Erroneous Injunctions

JurisdictionUnited States,Federal
Publication year2022
CitationVol. 71 No. 6

Erroneous Injunctions

Michael T. Morley

ERRONEOUS INJUNCTIONS


Michael T. Morley*


Abstract

When a federal court concludes that a statute or regulation is unconstitutional or otherwise invalid, it will often enter an injunction prohibiting the government from enforcing that measure against the plaintiff in that case. But a court will dissolve a preliminary injunction after trial when it concludes that the plaintiff is not entitled to relief on the merits. It may likewise vacate a permanent injunction when subsequent developments in precedent reveal that it misconstrued the relevant legal provisions. And any type of injunction may be overturned on appeal.

Once an erroneously issued injunction has been reversed, vacated, or dissolved, the government may enforce the challenged legal provision against the plaintiff if it violates that provision in the future. It is less clear, however, whether the government may similarly prosecute that plaintiff or impose other punitive measures against it for violating the challenged provision while the injunction was in effect. Despite the centrality of injunctive relief in constitutional litigation, the Supreme Court expressly left this issue unresolved in Edgar v. MITE Corp., with various opinions defending different sides of the issue. Recent scholarship has vigorously advocated such retroactive prosecutions. The Supreme Court has exacerbated the confusion by construing many of the most seemingly applicable defenses—due process "fair notice" restrictions, prohibitions against ex post facto laws, and the mistake of law defense—too narrowly to completely bar retroactive punitive enforcement of previously enjoined legal provisions.

This Article offers a new approach. Drawing on traditional equitable practices, including the principles governing injunction bonds as well as

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criminal contempt proceedings under injunctions that have been overturned, this Article demonstrates that even injunctions that were issued erroneously and no longer remain in force can continue to affect litigants' rights. It further explains that federal courts have authority—as a component of both the Article III judicial power as well as their equitable powers—to prevent the federal government and states from taking punitive measures against people for actions performed under the protection of a federal injunction. This Article goes on to examine various ways in which courts may implement this restriction. Injunctions are critical tools for protecting constitutional rights. Courts may shield litigants from the possibility of civil penalties, statutory damages, and criminal prosecution for acts taken under injunctions that were issued erroneously.

Table of Contents

Introduction...........................................................................................1139

i. enforcement actions following erroneous injunctions .. 1147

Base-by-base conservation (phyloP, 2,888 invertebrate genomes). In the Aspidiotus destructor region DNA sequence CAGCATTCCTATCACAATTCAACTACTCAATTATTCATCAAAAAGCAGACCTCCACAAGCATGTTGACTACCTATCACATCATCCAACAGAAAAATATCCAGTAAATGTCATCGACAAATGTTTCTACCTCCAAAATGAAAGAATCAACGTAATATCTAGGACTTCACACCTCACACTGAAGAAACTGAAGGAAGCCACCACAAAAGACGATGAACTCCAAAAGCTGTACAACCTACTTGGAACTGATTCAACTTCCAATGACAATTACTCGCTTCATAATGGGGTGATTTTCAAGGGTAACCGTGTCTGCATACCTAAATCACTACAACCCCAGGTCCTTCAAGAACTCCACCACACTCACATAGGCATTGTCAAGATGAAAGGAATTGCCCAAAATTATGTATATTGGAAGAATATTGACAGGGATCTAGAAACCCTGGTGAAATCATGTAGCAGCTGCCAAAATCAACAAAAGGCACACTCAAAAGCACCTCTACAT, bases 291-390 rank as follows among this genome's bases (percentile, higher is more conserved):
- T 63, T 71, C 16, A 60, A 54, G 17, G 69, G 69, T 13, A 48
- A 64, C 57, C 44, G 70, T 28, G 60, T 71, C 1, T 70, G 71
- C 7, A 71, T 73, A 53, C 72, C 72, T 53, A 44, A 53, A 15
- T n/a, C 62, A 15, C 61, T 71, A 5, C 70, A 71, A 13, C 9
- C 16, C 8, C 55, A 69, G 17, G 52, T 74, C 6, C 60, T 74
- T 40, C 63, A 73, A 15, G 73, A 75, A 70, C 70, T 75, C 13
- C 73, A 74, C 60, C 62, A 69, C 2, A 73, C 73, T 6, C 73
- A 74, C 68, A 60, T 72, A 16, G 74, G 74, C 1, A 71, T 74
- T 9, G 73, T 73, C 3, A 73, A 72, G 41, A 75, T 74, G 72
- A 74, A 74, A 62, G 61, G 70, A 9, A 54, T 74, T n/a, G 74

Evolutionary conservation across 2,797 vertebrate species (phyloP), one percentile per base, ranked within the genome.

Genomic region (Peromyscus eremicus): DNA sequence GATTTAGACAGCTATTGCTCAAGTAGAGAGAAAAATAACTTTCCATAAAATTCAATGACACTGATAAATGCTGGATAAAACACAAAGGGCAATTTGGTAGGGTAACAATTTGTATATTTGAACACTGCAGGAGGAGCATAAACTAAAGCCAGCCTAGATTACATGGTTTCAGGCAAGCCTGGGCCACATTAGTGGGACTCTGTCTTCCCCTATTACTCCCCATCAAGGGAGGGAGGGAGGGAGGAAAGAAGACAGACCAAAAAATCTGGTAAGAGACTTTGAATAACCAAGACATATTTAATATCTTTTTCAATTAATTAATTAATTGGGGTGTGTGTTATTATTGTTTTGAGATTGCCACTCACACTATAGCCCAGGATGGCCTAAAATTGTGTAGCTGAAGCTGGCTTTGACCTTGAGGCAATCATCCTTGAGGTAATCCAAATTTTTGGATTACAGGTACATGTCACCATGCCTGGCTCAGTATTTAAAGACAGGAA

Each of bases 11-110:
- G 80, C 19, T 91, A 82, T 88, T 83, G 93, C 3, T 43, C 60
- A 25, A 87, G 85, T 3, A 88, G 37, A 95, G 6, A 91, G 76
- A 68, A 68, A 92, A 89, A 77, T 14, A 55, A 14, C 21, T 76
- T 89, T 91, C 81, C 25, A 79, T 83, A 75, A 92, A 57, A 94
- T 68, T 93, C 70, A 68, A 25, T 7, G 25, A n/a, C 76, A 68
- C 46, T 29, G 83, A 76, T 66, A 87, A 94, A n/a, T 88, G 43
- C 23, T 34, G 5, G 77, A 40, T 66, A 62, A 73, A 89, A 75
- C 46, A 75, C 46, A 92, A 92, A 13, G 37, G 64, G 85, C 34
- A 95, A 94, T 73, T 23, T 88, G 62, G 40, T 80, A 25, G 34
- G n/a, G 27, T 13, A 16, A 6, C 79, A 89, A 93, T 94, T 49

A. Edgar v. MITE Corp............................................................... 1148
B. The Writ of Erasure Argument ............................................... 1153
C. Problematic Potential Defenses ............................................. 1155
1. Due Process and Ex Post Facto Limitations .................... 1155
2. Mistake of Law and Estoppel ........................................... 1160
II. Erroneous Injunctions in Private Litigation........................1162
A. Judicial Discretion and Injunction Bonds .............................. 1164
1. Mandating a Bond............................................................ 1165
2. Setting the Bond Amount .................................................. 1168
3. Recovering Under the Bond ............................................. 1170
B. Implications of Injunction Bonds............................................ 1171
III. Criminal Contempt of Erroneous Injunctions......................1172
IV. Protective Effects of Erroneous Injunctions ...................... 1175
A. The Judicial Power................................................................. 1176
B. The Federal Equity Power ...................................................... 1182
C. Methods of Implementation .................................................... 1185
1. Implied Injunctions........................................................... 1185
2. Collateral Injunctions ....................................................... 1189
3. Interpreting Injunctions .................................................... 1191

Conclusion...............................................................................................1193

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Introduction

When a court concludes that a law, regulation, executive order, or other legal provision is unconstitutional, it will decline to apply or enforce that provision in the case before it.1 Courts generally treat unconstitutional legal provisions as void,2 at least in most respects.3 Additionally, in civil cases,4 the court will often enter an injunction prohibiting the defendants—who are usually governmental officials or entities (though not always5 )—from enforcing that provision.6